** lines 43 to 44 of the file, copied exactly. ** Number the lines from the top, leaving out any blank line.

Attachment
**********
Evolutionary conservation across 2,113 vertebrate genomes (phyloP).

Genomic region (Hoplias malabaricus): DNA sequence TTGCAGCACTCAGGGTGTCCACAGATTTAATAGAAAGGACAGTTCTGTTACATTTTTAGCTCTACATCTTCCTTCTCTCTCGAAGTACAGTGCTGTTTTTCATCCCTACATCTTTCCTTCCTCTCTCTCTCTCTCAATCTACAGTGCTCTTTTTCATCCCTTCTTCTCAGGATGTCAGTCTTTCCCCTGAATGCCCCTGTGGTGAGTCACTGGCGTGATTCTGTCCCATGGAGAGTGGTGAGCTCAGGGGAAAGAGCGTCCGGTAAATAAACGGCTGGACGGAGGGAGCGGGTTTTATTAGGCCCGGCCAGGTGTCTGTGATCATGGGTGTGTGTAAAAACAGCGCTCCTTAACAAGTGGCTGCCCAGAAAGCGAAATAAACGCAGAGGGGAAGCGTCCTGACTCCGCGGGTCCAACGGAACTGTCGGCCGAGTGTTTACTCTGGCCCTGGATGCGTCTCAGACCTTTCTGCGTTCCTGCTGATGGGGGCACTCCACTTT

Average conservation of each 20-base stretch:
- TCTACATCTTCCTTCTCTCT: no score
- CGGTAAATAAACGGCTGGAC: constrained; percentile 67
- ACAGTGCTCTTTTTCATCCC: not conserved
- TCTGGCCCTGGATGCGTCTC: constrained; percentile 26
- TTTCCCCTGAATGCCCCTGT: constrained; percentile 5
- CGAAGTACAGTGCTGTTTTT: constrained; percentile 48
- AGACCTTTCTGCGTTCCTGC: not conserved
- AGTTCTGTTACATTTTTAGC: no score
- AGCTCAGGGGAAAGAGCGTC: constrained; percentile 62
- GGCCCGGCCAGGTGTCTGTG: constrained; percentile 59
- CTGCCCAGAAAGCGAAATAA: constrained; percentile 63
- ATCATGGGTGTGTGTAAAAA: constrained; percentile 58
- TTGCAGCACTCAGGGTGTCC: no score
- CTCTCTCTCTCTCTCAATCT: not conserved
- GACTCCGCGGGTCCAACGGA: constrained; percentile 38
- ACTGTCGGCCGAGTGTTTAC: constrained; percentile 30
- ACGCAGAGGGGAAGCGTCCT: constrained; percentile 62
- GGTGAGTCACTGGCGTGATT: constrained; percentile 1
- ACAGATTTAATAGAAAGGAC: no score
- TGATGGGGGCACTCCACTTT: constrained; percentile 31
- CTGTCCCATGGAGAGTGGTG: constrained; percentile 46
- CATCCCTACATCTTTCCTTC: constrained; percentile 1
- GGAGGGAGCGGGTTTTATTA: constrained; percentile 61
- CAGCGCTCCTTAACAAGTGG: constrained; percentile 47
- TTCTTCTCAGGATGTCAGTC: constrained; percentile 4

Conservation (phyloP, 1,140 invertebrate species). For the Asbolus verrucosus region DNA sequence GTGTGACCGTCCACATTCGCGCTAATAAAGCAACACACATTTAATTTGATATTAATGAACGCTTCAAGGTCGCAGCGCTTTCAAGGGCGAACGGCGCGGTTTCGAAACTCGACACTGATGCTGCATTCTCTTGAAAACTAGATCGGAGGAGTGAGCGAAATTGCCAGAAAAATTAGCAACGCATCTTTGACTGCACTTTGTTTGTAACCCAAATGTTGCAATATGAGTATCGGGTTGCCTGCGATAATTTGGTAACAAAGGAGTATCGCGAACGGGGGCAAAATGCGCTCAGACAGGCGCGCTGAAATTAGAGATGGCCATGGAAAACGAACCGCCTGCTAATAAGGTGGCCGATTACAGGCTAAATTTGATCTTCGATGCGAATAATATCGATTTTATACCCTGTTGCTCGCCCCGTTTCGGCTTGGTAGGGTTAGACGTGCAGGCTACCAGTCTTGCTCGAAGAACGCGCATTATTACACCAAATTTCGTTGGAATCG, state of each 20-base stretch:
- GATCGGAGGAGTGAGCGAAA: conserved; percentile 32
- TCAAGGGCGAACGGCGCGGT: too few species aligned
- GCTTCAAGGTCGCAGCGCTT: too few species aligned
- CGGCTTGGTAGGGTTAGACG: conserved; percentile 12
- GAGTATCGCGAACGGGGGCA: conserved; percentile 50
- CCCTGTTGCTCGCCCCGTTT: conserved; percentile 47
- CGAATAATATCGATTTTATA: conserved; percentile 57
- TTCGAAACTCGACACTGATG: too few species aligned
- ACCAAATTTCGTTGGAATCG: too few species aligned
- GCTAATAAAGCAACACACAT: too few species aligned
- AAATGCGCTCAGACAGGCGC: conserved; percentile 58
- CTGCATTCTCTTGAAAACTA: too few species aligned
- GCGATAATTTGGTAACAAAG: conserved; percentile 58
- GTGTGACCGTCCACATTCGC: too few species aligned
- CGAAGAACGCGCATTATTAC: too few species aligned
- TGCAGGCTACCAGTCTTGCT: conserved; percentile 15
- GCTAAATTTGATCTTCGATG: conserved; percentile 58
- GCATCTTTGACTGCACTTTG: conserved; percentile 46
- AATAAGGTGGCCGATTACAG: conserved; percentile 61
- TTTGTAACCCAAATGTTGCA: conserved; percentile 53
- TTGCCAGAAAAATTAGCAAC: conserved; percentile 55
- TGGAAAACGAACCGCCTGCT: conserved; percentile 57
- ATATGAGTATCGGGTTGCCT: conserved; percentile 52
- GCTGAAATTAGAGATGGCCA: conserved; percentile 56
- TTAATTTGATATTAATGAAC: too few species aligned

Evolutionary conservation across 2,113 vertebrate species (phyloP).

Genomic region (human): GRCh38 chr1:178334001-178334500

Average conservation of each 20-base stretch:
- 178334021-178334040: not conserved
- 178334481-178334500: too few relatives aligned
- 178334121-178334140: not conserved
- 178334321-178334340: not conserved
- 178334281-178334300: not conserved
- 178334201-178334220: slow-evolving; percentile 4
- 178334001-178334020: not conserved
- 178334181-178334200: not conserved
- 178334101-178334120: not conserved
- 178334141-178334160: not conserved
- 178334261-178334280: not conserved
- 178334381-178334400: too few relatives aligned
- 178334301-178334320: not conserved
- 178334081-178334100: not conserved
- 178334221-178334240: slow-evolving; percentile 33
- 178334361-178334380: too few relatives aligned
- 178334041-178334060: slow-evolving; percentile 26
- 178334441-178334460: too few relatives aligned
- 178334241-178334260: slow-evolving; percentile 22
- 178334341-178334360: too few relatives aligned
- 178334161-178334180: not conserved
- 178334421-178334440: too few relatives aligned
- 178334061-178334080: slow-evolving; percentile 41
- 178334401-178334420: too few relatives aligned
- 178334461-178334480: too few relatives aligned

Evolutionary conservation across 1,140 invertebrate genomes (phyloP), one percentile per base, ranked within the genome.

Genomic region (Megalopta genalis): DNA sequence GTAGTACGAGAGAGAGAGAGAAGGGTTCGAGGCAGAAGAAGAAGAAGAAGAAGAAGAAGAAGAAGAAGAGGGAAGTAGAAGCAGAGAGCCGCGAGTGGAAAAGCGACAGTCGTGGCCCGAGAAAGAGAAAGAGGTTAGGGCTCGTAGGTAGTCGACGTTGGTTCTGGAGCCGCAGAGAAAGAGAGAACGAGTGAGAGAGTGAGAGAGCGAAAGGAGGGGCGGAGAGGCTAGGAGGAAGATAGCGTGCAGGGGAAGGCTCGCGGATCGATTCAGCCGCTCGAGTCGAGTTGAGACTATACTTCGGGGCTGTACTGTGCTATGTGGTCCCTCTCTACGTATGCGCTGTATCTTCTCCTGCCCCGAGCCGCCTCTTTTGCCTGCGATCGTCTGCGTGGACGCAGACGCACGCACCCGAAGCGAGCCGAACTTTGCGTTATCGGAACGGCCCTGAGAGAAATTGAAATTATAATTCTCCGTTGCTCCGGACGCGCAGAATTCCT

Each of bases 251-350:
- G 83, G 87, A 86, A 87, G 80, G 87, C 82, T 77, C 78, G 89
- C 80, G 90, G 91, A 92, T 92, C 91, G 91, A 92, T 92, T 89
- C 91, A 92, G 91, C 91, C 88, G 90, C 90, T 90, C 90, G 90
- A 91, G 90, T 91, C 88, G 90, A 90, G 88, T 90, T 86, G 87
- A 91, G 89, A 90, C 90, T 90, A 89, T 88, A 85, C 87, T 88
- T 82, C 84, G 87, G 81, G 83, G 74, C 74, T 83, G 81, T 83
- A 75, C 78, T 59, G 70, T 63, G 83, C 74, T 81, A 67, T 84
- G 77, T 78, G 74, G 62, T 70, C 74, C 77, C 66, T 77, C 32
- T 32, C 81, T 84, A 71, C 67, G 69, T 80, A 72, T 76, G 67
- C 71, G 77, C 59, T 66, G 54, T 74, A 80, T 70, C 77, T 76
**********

- GTGTGACCGTCCACATTCGC: too few species aligned
- CGAAGAACGCGCATTATTAC: too few species aligned